We have been going through people of the Bible, as you guys know, for a year now. We started with Abraham, and remember during the time of Abraham, Isaac, and Jacob, these men talked to God and followed where he led. This is called the time of the patriarchs, because they were men who led their families and their families were God’s chosen people. If you remember, Jacob had twelve sons who had some troubles between them, and so one of the brother’s ended up sold into slavery in Egypt. This all ended up working out in everyone’s favor because a famine came to Israel, and Jacob and his sons had to go to Egypt to escape. If you remember what happened next, the chosen people didn’t end up leaving Egypt, instead they become slaves, and they were enslaved for 400 years before Moses came along and set them free.

Then we enter the time period where prophets are the ones who speak to God and communicate it to God’s people. For a while these prophets lead Israel as Judges—you may remember Deborah, Gideon, Samson and others before finally the last one to lead Israel was Samuel. Then the people demanded a king and that’s how we got Saul and now finally David. That’s where we ended.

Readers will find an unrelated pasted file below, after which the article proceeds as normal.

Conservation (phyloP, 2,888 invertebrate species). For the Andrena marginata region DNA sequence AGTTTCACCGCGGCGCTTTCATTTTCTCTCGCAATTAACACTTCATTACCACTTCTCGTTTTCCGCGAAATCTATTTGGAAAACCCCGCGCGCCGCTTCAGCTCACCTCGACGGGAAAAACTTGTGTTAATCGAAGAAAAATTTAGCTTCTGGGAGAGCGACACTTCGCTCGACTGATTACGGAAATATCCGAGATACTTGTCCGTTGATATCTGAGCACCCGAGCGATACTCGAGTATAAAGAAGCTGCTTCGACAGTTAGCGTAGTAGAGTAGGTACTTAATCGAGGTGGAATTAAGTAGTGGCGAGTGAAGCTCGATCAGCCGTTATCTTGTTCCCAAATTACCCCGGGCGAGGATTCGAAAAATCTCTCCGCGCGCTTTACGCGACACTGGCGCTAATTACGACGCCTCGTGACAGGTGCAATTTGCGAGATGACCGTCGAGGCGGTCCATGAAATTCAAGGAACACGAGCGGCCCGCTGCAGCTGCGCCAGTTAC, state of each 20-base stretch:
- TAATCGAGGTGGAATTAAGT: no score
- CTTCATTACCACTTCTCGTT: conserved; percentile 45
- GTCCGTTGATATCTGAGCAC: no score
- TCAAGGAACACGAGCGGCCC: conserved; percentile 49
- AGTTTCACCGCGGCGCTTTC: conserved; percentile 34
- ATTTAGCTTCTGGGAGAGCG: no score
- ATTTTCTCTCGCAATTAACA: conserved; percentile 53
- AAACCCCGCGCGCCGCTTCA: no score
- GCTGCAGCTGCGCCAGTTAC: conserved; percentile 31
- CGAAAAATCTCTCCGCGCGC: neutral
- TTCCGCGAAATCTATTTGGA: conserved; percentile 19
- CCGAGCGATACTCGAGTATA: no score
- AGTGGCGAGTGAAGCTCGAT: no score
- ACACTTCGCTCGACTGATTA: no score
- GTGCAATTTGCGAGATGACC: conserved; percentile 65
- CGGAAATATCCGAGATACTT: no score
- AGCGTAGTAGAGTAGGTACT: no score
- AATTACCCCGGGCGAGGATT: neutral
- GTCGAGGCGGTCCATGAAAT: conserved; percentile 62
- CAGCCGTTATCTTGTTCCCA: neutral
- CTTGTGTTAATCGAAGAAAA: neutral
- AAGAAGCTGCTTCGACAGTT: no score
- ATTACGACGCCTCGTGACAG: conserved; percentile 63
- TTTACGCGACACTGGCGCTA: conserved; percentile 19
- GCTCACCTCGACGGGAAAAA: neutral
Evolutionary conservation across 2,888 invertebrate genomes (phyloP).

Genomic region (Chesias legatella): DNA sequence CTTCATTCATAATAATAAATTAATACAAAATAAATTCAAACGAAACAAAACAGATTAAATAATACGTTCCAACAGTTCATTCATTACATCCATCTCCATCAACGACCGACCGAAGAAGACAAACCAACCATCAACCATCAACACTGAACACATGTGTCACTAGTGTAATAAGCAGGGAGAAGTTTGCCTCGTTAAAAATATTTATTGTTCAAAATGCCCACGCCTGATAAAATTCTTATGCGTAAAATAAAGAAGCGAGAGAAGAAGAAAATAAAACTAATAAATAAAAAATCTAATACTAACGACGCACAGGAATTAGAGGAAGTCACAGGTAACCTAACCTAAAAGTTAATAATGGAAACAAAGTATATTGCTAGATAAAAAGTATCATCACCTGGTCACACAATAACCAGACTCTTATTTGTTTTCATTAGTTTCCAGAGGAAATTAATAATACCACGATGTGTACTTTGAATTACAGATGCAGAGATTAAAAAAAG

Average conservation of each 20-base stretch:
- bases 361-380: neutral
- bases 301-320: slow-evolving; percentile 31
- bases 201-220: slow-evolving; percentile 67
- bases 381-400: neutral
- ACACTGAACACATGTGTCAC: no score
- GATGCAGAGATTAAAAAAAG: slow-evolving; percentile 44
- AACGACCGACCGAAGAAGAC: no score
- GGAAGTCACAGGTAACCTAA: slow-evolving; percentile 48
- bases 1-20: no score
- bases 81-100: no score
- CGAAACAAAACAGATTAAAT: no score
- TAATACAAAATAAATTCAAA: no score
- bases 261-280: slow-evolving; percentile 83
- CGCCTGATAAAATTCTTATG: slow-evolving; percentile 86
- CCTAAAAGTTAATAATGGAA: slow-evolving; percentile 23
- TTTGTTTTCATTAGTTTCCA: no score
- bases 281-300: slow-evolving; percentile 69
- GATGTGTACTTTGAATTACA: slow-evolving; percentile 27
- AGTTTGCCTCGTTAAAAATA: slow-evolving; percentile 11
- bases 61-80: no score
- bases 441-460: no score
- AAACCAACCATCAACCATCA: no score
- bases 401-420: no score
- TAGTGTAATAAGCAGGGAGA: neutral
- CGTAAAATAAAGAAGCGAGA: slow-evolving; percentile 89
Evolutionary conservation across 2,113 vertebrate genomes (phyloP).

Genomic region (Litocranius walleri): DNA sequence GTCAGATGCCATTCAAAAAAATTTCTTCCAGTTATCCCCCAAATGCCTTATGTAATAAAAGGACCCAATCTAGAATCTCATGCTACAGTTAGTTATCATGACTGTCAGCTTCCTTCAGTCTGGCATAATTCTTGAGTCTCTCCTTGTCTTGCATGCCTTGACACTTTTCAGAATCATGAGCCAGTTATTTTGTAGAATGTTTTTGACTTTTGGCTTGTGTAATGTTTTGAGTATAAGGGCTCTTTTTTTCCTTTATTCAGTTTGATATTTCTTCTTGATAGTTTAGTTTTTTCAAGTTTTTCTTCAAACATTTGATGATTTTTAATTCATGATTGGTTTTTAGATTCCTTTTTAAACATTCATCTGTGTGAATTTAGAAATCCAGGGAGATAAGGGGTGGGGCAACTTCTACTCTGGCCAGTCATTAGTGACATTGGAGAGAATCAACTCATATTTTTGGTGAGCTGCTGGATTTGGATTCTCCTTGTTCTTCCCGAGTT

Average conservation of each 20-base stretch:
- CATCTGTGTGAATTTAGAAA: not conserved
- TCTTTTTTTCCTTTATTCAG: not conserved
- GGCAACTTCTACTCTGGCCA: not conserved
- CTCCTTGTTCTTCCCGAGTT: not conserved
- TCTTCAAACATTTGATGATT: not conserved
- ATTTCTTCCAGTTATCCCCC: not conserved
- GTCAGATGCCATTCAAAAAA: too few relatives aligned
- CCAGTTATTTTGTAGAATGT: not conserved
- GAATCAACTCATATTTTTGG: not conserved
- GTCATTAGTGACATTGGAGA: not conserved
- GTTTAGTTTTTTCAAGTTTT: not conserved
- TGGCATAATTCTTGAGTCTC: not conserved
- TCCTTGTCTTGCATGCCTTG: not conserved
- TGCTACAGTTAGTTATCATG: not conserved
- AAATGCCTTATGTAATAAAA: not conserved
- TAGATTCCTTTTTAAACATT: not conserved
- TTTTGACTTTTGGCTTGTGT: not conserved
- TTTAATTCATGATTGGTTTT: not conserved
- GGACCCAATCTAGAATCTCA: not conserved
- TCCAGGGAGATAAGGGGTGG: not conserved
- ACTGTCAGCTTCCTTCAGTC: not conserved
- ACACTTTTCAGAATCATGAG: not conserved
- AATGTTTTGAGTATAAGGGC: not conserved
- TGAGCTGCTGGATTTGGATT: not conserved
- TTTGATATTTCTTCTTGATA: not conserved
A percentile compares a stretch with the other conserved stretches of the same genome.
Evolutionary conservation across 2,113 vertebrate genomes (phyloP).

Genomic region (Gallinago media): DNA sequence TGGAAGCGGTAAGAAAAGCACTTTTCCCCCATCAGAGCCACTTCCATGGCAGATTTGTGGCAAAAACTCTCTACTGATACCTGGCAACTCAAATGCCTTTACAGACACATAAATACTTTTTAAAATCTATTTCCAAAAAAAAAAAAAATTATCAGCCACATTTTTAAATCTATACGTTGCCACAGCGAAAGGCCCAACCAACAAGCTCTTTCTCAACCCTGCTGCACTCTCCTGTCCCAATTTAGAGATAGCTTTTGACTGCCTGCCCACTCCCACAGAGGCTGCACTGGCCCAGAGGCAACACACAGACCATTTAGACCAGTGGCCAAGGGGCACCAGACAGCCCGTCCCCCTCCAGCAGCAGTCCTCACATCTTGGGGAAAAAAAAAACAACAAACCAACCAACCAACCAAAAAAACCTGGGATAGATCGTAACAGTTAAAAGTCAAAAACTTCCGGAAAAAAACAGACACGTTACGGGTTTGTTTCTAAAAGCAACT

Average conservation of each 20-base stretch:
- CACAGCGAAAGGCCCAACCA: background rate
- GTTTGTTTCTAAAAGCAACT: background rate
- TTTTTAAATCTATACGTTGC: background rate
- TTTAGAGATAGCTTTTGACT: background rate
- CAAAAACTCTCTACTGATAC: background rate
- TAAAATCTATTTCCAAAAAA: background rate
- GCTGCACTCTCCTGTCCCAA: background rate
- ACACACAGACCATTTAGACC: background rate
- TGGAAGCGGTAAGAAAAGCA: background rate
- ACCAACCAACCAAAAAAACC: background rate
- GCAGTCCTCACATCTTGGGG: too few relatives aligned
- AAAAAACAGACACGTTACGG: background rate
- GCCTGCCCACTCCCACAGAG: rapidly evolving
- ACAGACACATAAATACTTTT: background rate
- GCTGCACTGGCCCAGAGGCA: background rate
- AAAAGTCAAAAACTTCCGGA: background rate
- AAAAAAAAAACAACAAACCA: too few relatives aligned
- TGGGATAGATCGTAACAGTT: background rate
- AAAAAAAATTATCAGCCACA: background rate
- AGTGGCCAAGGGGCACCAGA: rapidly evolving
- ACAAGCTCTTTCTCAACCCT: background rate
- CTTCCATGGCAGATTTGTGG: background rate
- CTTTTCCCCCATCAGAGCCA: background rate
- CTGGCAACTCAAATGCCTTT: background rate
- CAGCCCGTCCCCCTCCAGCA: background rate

Why am I recapping this? Because all of this is leading up to Jesus. We’re going to study next semester that God makes David a promise. Someone please read 2 Samuel 7:16.

16 Your house and your kingdom shall be made sure forever before me;[c] your throne shall be established forever.

God tells David that his children will rule Israel forever, that his throne will be forever. Forever.

But does Israel exist forever? Is there still a king on the throne in Israel? No. Israel has been conquered and disbanded a number of times. We’re going to see that in the next year in the Bible, as we study more people of the Bible, but King David’s line ends. The kingdom falls.

What does that mean? Does it mean that God broke his promise? [Let them answer, or think about it.]

It means that God’s promise meant something different, something more than David could possibly imagine.